All Dressed Up with Nowhere to Go
Eight years after its predecessor, 2K Czech brings us the long-awaited installment in the Mafia series, appropriately named Mafia II, which hit Playstation 3, Xbox 360 and Windows-based PCs in August 2010. This time around, the game moves away from its sandbox-style, open-world environment a la Grand Theft Auto, instead leading the player through a decently satisfying, yet tragically unoriginal storyline set in the 1940s and early 50s. Nonetheless, the sheer quality of the game makes takes us on an exhilarating thrill ride, albeit entirely too short-lived.
A quick word of warning — this game is not for the easily offended. The game is littered with plenty of swearing, racial slurs, and a little gore, too. If any of that stuff makes you queasy, go pick up Nintendogs (or the likes) instead.
In this vintage-styled third-person shooter, we take on the role of up-and-coming mobster Vito Scaletta, a young, fresh-faced Italian World War II veteran who has recently returned home to Empire Bay, a city architecturally based on New York City (“the Empire State”), as well as San Francisco (“City by the Bay.”) See what they did there?
Vito gets up to no good alongside best friend Joe Barbaro in a Niko-Bellic-and-cousin-Roman-esque pairing, both rising through the ranks of the notorious Falcone family to become made men.
The city itself is one of the most impressively detailed settings to hit gaming platforms in a long while. From the massively sprawling cityscape to the smallest of details, such as snow and grime accumilating on your car, the attention to detail put into this game is nothing short of outstanding. One could spend hours exploring every nook and cranny of Empire Bay and not get bored; just be sure to do it before reaching the mission’s intended destination, as there is no free ride or exploration mode of any sort to be had as of yet. While driving to our next mission in one of the 30-40 accurately-depicted vehicles that you may or may not have acquired legally, we can listen to one of three radio stations, all playing licensed tunes from the era, ranging from rock and roll to blues to doo-wop, separated by dated news reports and humourous advertisements.
The game comes chock-full of numerous adventures (fifteen of them, if you’re counting), from starting off in World War II Italy, shooting up rival gang’s bars to blowing things to bits with dynamite, yet at the same time, also comes with a fair amount of less thrilling moments. We spend a good deal of time driving, and a lot of it sadly isn’t edge-of-your-seat, white-knuckled joyrides with a myriad of police cars hot on your tail. The rest of the time is spent watching incredibly-produced cutscenes as the story unfolds, which isn’t such a terrible thing, but if I wanted to watch a good mob flick, I’d rent Goodfellas. That leaves a tiny bit of room for doing what we want to be doing – running around, shooting things with Tommy guns while wearing a fedora hat, and other such general mobster activities.
Despite using the all-too-familiar cover system, the action-packed shootouts of the mission are still quite enjoyable, when we do finally get to shoot things. Vito slides behind cover with a certain cool, collected demeanor, making mobster gunfighting look good. While doing so, he’ll be sporting any number of chronologically accurate weapons, from the returning Thompson submachinegun, Colt 1911, pump-action shotgun, to the newly added MP 40, M3 submachine gun, MG 42 and Beretta Model 38. We needn’t worry about ammo, either—while there are gun shops around the city to fill up your choice gun, there is plenty of ammo to pry from the cold, dead hands of your not-so-innocent victims throughout the mission chapters.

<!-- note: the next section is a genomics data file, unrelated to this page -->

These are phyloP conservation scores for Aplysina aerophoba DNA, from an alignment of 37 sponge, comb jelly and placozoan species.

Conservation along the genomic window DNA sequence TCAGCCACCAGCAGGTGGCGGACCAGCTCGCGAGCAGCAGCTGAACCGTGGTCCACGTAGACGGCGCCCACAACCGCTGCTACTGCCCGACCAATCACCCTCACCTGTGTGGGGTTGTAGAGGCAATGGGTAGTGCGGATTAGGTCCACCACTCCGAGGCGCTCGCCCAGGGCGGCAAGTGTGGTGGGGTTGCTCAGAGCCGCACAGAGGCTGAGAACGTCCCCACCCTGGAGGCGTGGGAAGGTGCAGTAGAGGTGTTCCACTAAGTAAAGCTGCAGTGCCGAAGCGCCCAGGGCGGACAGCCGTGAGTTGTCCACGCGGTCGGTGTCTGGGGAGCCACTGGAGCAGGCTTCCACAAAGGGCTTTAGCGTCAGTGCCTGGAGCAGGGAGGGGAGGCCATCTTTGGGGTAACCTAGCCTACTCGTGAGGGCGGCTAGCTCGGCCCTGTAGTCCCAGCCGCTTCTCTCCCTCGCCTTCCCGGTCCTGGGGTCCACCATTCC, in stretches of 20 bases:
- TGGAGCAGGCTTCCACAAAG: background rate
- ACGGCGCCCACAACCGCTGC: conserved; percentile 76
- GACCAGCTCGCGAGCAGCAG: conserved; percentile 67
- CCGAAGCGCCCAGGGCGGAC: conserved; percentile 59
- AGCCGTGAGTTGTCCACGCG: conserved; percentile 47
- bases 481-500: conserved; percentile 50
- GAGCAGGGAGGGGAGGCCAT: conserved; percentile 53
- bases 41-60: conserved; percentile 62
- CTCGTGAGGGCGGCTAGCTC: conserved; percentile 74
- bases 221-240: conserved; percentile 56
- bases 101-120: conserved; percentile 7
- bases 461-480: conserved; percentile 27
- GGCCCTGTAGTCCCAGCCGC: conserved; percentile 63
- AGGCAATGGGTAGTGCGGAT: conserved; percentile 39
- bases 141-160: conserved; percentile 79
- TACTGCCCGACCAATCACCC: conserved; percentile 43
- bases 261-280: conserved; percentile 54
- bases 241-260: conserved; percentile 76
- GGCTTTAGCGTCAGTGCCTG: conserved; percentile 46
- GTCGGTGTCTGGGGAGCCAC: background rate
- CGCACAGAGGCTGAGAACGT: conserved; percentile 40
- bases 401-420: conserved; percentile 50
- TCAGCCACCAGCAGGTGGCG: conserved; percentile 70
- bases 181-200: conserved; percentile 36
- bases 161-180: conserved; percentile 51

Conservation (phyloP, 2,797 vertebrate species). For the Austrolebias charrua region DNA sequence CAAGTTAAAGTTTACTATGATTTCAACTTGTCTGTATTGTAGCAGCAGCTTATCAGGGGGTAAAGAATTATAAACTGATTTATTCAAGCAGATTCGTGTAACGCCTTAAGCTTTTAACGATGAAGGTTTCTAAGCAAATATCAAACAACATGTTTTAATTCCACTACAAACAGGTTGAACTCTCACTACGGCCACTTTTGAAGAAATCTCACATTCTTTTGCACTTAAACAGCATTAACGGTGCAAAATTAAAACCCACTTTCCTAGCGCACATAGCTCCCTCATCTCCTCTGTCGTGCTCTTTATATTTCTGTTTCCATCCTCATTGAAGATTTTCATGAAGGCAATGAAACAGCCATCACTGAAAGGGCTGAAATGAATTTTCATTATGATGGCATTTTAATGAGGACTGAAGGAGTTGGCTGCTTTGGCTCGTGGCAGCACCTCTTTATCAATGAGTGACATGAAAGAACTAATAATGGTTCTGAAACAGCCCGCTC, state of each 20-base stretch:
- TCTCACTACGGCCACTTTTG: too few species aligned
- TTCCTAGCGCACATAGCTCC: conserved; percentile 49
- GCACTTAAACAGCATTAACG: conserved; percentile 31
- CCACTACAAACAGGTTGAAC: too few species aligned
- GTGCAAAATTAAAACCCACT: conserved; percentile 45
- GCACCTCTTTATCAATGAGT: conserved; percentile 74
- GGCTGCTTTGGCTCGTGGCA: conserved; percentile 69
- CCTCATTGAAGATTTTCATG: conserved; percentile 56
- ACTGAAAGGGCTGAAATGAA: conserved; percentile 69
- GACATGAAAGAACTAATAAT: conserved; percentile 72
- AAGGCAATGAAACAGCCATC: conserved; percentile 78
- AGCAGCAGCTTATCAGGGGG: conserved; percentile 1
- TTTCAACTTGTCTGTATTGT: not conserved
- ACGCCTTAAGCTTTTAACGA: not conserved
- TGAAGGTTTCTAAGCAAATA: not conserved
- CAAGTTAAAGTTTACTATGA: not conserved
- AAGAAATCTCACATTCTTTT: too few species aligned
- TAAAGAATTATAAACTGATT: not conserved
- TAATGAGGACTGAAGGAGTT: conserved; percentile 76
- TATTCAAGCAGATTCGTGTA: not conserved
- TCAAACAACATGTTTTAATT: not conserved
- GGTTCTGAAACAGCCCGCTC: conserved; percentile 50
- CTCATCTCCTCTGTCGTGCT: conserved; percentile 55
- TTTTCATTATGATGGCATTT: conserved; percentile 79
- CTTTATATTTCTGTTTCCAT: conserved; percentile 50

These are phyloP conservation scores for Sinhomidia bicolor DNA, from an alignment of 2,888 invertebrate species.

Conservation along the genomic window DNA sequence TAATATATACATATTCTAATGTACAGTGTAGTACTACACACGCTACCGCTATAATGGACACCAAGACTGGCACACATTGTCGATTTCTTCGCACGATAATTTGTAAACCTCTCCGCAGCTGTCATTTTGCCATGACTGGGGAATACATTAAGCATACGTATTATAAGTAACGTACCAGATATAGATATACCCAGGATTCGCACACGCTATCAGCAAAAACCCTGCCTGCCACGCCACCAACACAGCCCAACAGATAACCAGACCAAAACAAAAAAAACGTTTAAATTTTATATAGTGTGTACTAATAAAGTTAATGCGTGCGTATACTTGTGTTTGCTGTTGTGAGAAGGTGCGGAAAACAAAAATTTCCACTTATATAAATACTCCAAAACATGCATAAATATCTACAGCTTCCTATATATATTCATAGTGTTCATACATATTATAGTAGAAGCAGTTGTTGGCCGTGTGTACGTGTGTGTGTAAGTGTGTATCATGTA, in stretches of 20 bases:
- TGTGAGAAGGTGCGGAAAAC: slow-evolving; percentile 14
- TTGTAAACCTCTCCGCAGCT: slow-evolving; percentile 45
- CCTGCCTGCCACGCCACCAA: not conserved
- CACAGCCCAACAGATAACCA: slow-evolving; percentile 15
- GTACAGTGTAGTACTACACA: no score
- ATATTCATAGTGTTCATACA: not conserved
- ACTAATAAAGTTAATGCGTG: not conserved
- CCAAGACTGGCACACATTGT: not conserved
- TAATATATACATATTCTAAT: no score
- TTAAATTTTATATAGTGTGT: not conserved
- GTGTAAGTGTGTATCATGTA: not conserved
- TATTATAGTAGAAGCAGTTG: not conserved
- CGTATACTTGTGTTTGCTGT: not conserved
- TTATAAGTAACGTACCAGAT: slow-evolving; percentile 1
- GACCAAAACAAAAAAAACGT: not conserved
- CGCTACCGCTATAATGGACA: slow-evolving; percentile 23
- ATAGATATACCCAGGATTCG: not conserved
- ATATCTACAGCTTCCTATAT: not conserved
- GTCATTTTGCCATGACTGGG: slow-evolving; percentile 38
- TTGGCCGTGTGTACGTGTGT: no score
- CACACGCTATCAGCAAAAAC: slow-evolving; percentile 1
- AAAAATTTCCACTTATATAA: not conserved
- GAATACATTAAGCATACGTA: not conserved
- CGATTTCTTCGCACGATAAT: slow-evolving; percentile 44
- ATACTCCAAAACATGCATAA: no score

When we’re not in the middle of a shootout, chances are we’re driving around Empire Bay, either heading home or to the next mission. There are a number of sweet rides Vito can acquire, all varying in style and performance. Seeing as the police either don’t care or simply can’t see us at certain velocities, we’re also fairly free to do as we please on the streets of the city when it comes to traffic violations. Even if a cop does happen to notice that you just ran over that sweet old lady crossing the street, the game has one of the flakiest Wanted systems known to mankind, and you’ll be scot-free in a matter of minutes.
One thing I still haven’t quite been able to figure out was why certain functions were included in the game at all, such as turning the lights on or off, flushing toilets, and so on, when there is absolutely no clear purpose or intent for them to exist. If, say, turning off the lights granted us stealth, or flushing the toilet granted us… well, something flushing toilets would grant us, then maybe I would understand why time (and money) was taken to code, animate, texture, record and implement said features, but until toilet flushing becomes necessary, I’m completely stumped.
The tragedy of Mafia II is we are given a beautifully detailed world that we never get to truly appreciate. It’s almost heartbreaking to know a team of individuals spent all that time building such a rich, immersive environment that players would rush through to get to the next chapter. While I could certainly appreciate the elaborate intricacy of the city, I found myself far more impressed by the cinematic value of the visually stunning cutscenes and voice talent, simply because it seemed that’s what 2K Czech intended. The story kept me interested, but once that was over with, there was nothing left for me in Empire Bay, and sadly, despite the superb quality of the production itself, with zero replayability (save hopefully-worthwhile DLCs), the bottom line is this game is absolutely not worth the hefty $50-60 pricetag, unless you’re a die-hard fan of the franchise, or just have money to burn. Personally, I’d rather put my money toward something that’ll last me longer than a few hours at best.